Review Summary: Third time still wasn't the charm, but who cares?
The universal consensus is that King’s X is the most criminally underappreciated band in the history of hard rock. While the airwaves replaced faceless hair-metal bands with faceless post-grunge bands and faceless nu-metal bands they constantly ignored this Texan trio who consistently, over the course of twenty years, have churned out brilliant music and cultivated a rabid and devoted cult-following. Their brand of music has never really been ‘in style’ despite overtly having everything that a hard rock fan could want. You want instrumental virtuosity" They have it. You want a powerful and compelling lead singer" They have two! You want ultra-heavy guitars" They have it. You want infectious melodies, harmonies and hooks" They have it, and then some. You want incredibly tight live performances" They have it, and if you don’t believe me ask AC/DC, Deep Purple or Living Colour. What then is/was/will be the problem" Your guess is as good as mine.
“Faith, Hope, Love” is the band’s third studio album arriving on the heels of their tragically overlooked classic “Gretchen Goes to Nebraska”. While it isn’t as good an offering as the previous album, you can’t really blame the band because replicating the standards achieved on “Gretchen” would be near impossible for any band. The band simplifies its sound somewhat compared to the previous album and isn’t as adventurous. However, in the process they solidify what will forever be known as the King’s X sound. Sonically, this occupies the area between Hendrix, Rush and The Beatles. Does that sound weird to you" Maybe it is, but King’s X doesn’t think so and this album proves it.
Guitarist Ty Tabor appears to draw most heavily from Hendrix and Alex Lifeson as influences but manages to combine the former’s groove with the latter’s melodicism in a way that never seems derivative of either. This approach is best characterised by “We Are Finding Who We Are’ and ‘We Were Born to be Loved’ the latter of which somehow incorporates odd time signature, stop-start riffing with the augmented 9th chord which is better known as “Hendrix chord” or “Purple Haze chord”. His calling card however is the use of riffs with ringing open strings like the riffs of “The Fine Art of Friendship” and “Mr. Wilson” and the use of drop-D tuning which makes the riffs heavy without being overly aggressive. However, heaviness is not the only thing the band has to offer. There are some fine slower songs on the album such as the bordering-on-the-verge-of-power-ballad-cheesiness "I'll Never Get Tired of You", the contemplative "Everywhere I Go" and the gorgeous "Six Broken Soldiers".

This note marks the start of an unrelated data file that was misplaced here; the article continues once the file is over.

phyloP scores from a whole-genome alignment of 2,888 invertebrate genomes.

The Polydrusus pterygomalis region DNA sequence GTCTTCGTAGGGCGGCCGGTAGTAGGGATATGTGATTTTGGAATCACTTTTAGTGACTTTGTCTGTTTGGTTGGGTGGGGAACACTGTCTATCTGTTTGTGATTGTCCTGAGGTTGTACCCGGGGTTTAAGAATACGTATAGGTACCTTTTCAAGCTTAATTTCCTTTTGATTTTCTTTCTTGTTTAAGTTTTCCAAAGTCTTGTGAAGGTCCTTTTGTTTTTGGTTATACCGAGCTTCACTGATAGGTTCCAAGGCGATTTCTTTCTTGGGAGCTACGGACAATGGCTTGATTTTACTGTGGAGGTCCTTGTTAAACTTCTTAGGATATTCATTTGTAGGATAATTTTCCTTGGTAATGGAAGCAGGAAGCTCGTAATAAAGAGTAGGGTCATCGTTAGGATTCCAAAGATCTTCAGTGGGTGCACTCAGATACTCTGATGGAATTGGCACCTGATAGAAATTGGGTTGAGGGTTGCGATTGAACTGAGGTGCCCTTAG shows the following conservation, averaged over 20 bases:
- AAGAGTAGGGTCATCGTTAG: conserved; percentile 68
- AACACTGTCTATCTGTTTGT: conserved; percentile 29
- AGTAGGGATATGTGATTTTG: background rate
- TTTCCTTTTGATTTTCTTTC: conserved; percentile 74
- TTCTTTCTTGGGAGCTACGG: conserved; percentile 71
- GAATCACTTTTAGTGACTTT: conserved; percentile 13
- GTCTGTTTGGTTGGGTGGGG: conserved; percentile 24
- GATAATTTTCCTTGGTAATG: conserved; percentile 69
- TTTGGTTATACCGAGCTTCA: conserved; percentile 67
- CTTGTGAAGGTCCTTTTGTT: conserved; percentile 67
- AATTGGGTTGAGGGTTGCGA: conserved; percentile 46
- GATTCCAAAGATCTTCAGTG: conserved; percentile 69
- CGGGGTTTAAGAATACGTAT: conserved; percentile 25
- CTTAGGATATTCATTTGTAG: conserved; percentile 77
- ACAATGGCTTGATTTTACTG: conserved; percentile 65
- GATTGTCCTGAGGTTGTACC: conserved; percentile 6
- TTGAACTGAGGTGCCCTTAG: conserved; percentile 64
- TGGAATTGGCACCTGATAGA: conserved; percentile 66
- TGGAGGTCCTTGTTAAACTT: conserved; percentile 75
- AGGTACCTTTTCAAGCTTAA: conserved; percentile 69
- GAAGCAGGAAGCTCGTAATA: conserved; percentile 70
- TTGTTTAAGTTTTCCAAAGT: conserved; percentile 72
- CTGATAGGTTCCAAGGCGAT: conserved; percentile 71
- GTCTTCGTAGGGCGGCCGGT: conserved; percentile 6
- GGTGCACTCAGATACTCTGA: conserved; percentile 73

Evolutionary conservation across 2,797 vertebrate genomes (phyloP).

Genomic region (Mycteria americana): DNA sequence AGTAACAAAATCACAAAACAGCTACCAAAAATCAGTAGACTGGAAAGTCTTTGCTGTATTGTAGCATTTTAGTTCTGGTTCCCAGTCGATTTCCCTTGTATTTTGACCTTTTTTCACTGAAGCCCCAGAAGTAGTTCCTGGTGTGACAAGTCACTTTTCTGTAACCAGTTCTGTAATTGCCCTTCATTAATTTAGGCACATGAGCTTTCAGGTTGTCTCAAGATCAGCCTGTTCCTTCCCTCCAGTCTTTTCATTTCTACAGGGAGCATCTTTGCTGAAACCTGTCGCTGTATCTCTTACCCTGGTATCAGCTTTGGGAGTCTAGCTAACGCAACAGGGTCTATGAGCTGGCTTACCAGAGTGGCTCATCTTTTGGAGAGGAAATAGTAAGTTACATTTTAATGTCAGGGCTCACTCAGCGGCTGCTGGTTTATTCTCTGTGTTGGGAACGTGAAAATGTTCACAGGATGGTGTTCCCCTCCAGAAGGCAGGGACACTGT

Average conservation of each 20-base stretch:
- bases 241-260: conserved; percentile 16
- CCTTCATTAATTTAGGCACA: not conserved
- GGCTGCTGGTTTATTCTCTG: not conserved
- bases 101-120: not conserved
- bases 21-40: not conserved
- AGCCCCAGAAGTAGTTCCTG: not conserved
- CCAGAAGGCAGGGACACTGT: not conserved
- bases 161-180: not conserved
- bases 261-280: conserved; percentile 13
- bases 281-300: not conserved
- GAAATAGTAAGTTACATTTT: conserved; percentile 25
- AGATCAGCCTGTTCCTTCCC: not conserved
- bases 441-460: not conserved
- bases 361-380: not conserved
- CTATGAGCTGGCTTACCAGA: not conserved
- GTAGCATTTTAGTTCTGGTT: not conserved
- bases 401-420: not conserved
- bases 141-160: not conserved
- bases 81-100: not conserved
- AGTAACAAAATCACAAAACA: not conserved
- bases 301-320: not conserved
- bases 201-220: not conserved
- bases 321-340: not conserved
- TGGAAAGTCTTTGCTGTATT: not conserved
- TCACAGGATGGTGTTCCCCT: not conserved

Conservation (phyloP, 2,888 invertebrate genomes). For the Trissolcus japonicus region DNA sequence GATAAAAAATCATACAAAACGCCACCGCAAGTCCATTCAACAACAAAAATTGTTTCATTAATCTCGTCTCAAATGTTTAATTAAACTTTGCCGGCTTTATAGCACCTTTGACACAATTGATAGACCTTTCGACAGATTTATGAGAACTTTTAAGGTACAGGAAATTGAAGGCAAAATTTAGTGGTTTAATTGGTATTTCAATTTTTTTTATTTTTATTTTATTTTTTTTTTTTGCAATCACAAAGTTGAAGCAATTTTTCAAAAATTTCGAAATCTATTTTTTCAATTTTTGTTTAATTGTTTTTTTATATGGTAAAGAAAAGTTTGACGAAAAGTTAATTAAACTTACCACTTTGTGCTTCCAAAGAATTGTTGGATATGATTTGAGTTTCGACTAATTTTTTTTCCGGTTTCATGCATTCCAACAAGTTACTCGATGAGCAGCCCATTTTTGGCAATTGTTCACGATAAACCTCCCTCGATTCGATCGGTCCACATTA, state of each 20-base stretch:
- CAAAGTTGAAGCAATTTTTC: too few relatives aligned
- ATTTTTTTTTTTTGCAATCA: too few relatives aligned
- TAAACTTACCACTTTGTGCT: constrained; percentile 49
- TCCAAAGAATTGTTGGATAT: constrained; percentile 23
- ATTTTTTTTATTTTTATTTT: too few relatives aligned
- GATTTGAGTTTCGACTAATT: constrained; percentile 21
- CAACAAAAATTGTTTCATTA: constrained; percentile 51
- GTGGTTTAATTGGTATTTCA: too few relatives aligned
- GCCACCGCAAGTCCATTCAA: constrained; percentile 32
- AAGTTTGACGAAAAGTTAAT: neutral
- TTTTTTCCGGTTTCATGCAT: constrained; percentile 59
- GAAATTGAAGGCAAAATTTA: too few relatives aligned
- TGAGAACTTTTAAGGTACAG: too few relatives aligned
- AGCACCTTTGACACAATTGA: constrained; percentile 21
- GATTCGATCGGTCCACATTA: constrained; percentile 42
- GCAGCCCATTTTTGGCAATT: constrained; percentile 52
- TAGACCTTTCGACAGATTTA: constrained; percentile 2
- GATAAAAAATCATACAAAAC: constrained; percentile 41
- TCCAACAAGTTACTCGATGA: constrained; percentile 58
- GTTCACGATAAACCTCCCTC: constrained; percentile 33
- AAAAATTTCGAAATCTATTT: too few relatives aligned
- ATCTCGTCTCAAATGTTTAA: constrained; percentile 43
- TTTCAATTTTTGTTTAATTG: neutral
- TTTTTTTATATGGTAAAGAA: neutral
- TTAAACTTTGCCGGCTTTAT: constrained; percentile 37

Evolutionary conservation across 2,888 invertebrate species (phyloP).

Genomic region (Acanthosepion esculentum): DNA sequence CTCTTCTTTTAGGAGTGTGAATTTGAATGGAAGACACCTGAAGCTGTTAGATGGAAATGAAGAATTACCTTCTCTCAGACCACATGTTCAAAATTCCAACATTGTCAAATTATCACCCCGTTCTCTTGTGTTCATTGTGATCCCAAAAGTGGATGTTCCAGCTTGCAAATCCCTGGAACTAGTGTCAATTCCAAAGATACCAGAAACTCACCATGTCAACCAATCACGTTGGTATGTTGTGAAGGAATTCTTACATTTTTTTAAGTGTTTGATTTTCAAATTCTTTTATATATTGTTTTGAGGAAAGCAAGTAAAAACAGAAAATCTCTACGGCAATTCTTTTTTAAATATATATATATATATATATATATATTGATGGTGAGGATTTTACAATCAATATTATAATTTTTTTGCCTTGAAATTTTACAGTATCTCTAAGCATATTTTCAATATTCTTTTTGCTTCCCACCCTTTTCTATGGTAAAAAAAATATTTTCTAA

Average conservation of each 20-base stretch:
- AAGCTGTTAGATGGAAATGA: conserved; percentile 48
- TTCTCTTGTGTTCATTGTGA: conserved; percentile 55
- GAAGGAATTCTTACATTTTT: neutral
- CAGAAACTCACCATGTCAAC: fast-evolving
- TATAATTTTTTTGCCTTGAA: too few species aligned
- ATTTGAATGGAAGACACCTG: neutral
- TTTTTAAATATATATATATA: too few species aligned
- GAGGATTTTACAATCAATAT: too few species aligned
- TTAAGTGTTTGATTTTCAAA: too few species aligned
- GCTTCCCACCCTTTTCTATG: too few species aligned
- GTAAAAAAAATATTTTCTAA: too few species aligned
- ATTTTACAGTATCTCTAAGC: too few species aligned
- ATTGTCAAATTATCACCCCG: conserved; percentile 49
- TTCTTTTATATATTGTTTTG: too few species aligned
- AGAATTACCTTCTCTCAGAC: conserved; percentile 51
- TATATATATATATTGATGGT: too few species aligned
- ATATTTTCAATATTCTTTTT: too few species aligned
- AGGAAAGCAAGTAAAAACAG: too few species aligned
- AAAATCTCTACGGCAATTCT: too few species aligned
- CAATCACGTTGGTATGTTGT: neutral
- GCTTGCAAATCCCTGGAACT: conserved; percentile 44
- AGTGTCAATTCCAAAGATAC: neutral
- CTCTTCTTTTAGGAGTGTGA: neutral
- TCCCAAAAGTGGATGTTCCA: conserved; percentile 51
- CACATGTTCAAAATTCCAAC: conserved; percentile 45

While Tabor impresses the most, musically speaking, he is more than ably supported by the rhythm section Dug Pinnick’s rumbling 12-string bass and Jerry Gaskill’s steady and tasteful-without-being-flashy drumming. Indeed, one of the high(est) points on the album is the joyous up-tempo rocker “Moanjam” which finds the band cutting loose and putting the pedal to the metal after a few contemplative and moody slower songs.
Regardless of whether the song is mellow or raucous, the focus of the band is always on melody. Pinnick and Tabor take turns singing lead vocals, but are constantly and ably supported by the harmonization of the other band members. While Pinnick and Tabor have very different voices, the former’s being much weightier and more soulful and the latter’s being lighter and ‘sweeter’, the band sports the incredible ability to blend their voices seamlessly. Gaskill is an unsung hero in this regard as his voice lies somewhere between his band members in tone and he seems to provide the glue in these harmonies. “It’s Love” is probably the most representative song on the album and combines some of Tabors most memorable riffs and solos with some of the bands most stunning power-pop harmonies.
The album is so consistent that it’s equally hard to pick out highlights or nitpick with it. One problem is the production on the album, which makes the band sound a tad overproduced and doesn’t give the music the same weight and heaviness that it had on “Gretchen”. This is confusing considering the energy and tightness of King’s X live shows. Also, the band doesn’t experiment as much as it did on “Gretchen”. The only real experimentation is on “Legal Kill” which is simple and beautiful with uses a combination of acoustic guitars, string section and flute in a way that’s vaguely reminiscent of the use of sitars in “Gretchen’s” magnificent closer, “The Burning Down”. However, the title track’s 9-minute attempt to be majestic and mysterious fails with the song outstaying its welcome.
These are minor quibbles in an otherwise outstanding performance by the band. On this album King’s X shows over and over again why they are the best kept secret in Hard Rock, Progressive Rock, Funk Rock, Power-Pop or whatever other genre King's X chooses to be in.
Six Broken Soldiers
We Are Finding Who We Are